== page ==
Where Does Money Really Come From?

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Given current events, it might be good idea for the average citizen to better understand our modern banking system. Reader Rick submitted this following video by Paul Grignon which tries to explains things in an accessible way using animation. It is about 45 minutes long, so you need to commit a chunk of time to watch it, but I thought it was worth it.

The first part explains our fractional-reserve banking system very well. One might think that for every $1 we put in a bank account, that is $1 that can be lent as a mortgage loan. In actuality, it is more like $100 that can be lent. (Wonder why banks want our money so bad?) So where is most of the world’s money coming from? In effect, it is created by the act of borrowing itself. Money is created by debt!

However, in the end, it draws some controversial conclusions. The creator contends that this system is unsustainable, and because banks control the credit in our society, they effectively control the society. Thus, it would be better if the government took over such transactions. I have been unable to find a good rebuttal by a financial professional or economist online, so please drop a comment if you have.

(Best viewed in full-screen mode. Takes a while to start.)

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  1. Uncommonadvice says

    I love “Money is Debt” in terms of the entertainment value, but like yourself, I think it turned into a bit of a rant in the end.

    The alternative to our current system given above is what I call “State Capitalism”, which is essentially how the USSR was ran from the time of Stalin onwards.

  2. The government DOES control things in the end, because it sets the minimum reserve requirements for all banks.

  3. Hi, Great info thanks.

  4. Uncommonadvice – Soviet economy is not state capitalism, pre-war Germany and Japan were. Soviet and much of the communist/socialist economy at the time (from 50s to 90s) are primarily a central planing type economy, and ironically enough, theoretically it is meant to avoid problems that we are facing now. In Das Capital, Marx and his friend Engles illustrated the fundamental flaws of the capital based economy – economic cycles. In fact, Marx predicted the 1929 depression nearly 50 years before it occurs. Although his theory is largely ignored by today’s economics theorists, the basic phenomenon economic cycle is still there no matter how you explain it. And those who say the crisis was caused by democrats or republicans or bush or greed are all missing the point. What happened is inevitable regardless of what those individuals’ interior motivation. That’s sort of the outcome of their underline philosophical argument of the dialect materialist view that things are going to happen based on a set of principles regardless of what your subjective mind.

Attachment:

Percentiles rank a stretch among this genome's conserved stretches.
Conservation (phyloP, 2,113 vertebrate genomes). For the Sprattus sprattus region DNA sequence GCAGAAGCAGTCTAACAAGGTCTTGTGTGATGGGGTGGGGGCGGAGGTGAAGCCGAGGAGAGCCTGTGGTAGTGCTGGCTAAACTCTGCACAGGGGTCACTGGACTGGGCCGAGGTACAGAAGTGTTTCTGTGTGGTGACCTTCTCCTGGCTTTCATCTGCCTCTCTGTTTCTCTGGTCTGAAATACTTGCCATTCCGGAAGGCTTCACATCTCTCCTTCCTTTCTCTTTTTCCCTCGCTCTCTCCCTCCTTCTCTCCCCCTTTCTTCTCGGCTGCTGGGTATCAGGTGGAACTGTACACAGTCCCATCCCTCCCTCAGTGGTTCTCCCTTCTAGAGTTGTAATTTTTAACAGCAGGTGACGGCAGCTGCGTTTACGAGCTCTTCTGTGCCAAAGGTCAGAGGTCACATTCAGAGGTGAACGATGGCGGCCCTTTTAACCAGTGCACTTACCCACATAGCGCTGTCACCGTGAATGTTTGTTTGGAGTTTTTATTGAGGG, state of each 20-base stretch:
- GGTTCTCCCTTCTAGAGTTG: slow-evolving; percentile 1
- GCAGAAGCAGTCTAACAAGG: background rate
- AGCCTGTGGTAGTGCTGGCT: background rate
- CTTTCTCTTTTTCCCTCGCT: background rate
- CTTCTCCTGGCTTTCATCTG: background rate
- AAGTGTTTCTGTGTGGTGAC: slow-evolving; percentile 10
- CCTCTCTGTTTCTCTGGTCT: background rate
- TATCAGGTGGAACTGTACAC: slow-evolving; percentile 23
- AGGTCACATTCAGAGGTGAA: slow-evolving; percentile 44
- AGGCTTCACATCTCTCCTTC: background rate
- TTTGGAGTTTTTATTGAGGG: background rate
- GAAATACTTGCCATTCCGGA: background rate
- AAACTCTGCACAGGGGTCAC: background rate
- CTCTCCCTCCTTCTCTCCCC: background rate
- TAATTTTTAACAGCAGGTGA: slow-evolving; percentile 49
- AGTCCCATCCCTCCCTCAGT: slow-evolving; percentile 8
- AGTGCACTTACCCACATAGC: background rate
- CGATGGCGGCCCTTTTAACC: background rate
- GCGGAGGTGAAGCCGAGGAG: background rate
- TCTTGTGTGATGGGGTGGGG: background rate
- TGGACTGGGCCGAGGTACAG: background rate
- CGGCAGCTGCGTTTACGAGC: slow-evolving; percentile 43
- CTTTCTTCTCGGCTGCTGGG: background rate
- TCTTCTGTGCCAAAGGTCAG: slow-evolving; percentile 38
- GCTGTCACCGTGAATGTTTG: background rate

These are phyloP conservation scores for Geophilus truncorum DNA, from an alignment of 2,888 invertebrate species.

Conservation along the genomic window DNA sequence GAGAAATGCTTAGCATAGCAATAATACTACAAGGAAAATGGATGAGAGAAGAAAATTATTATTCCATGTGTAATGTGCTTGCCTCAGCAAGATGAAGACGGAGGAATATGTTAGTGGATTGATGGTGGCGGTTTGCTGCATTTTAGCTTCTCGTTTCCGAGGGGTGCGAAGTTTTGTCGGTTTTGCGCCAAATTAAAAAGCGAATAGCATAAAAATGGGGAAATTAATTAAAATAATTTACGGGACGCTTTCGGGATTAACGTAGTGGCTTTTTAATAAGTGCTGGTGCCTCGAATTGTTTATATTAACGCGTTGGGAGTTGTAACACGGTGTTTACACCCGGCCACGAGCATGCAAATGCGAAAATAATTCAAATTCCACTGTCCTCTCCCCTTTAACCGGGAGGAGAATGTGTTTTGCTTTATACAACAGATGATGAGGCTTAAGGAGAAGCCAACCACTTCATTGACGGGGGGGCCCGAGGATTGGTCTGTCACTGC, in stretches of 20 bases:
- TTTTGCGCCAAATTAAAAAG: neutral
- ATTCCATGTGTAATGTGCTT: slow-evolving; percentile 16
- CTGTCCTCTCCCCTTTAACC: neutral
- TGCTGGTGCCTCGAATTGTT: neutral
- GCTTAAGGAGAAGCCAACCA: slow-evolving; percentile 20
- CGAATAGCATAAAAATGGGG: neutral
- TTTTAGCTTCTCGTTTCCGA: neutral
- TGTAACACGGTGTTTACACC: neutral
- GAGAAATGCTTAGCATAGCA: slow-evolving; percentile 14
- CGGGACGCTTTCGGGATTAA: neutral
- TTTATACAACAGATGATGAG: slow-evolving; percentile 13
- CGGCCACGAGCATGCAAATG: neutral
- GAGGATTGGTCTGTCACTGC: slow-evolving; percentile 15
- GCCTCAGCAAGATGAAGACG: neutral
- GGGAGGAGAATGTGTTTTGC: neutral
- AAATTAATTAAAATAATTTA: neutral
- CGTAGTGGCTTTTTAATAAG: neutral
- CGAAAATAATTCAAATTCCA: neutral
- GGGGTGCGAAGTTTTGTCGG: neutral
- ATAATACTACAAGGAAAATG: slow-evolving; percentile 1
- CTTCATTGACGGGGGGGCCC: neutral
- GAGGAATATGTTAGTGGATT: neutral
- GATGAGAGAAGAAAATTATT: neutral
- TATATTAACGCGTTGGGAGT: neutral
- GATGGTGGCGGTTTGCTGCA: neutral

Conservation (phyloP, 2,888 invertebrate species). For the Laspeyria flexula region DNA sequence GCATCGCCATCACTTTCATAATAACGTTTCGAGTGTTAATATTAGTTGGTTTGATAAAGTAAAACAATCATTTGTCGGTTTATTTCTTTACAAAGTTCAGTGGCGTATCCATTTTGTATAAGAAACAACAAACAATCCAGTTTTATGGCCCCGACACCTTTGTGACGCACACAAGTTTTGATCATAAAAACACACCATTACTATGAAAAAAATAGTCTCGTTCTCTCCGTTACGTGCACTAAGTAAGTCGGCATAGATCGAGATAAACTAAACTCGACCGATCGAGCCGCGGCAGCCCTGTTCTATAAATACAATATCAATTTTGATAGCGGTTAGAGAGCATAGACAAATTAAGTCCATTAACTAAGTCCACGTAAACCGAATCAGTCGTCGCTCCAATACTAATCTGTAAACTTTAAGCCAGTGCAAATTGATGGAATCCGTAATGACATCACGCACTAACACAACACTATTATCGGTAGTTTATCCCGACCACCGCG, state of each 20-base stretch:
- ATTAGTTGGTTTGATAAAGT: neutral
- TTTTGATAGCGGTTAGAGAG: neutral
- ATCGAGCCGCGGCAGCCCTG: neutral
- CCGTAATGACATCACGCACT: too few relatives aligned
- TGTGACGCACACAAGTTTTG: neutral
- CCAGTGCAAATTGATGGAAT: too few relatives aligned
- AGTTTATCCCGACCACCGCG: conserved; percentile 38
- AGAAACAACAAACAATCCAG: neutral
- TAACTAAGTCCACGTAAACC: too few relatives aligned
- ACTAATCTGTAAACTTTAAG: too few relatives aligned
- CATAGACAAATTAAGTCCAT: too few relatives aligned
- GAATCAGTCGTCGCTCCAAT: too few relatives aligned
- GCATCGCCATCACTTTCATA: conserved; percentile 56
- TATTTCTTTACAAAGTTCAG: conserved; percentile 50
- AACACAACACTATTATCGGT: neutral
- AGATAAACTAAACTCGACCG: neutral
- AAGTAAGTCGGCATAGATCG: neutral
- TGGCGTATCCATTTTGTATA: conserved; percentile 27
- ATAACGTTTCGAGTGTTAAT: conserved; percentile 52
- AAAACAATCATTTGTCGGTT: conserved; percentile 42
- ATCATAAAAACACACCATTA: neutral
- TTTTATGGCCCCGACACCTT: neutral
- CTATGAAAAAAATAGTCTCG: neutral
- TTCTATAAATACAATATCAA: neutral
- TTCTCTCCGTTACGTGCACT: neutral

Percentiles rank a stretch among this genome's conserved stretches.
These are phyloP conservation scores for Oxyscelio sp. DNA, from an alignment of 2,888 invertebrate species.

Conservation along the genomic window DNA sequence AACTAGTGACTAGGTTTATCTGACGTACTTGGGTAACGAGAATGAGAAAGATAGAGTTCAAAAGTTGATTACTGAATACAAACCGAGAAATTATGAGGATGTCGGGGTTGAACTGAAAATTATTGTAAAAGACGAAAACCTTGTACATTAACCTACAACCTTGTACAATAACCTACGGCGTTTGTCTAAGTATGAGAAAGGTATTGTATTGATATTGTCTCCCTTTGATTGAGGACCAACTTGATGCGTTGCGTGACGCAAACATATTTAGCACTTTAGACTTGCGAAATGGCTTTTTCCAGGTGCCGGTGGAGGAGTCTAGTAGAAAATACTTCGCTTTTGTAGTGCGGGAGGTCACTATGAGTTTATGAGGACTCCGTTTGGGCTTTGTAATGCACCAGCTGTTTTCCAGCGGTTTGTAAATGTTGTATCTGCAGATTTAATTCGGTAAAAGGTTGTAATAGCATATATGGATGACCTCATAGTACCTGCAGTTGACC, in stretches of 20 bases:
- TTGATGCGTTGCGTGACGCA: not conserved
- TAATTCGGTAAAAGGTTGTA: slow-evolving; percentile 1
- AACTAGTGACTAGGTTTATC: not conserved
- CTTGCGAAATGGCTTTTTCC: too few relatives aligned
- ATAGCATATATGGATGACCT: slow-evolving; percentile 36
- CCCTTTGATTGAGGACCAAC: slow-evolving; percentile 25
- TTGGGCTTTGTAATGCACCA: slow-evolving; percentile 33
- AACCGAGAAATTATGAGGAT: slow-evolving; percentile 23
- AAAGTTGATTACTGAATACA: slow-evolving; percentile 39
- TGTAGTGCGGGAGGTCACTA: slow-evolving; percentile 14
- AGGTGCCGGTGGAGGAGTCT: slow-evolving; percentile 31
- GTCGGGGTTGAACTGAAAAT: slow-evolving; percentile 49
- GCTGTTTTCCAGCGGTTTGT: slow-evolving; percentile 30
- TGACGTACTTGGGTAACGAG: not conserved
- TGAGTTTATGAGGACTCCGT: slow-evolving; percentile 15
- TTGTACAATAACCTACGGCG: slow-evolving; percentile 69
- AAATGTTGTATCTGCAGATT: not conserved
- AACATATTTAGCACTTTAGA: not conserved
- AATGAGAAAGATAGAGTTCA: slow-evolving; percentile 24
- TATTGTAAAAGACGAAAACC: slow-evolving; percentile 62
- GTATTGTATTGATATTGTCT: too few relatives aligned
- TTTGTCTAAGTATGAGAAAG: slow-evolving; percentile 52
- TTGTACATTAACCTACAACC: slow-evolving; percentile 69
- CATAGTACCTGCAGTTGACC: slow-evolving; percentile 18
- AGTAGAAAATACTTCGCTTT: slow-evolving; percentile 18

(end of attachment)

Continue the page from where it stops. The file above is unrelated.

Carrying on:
I don’t necessarily agree with that whole theory but I continue to be amused of how sometimes these 1880 stuff still predicting the things happening now.

    Regarding that documentary. I think it represents a growing Ron Paul like sentiment in this country that our current economic system is too complicated and it borderline on fraud in the name of growth. Many people would rather live in a simple life (Jeffersonian?) where they know exactly how much they worth because they can count those value using no more than 10 fingers plus 5 toes (two hands and one foot are enough). Of course Omish people have lived in such simple life for ages. They seem to be happy…

  5. Banks want our money to satisfy their capital reserve requirements at the Federal Reserve. Otherwise, banks wouldn’t need our cash at all and hyperinflation would ensue as loans were given at an exponential rate. However, there are two reasons why governments and banks love central banks. 1. The Federal Reserve, a cartel to benefit banks, keeps banks in line by inflating evenly. 2. The Federal Reserve also creates whatever money the government needs to finance its debt (e.g. the Fed buys bonds issued by the US Treasury). For example, the $700B bailout will be financed by the Fed’s money creation.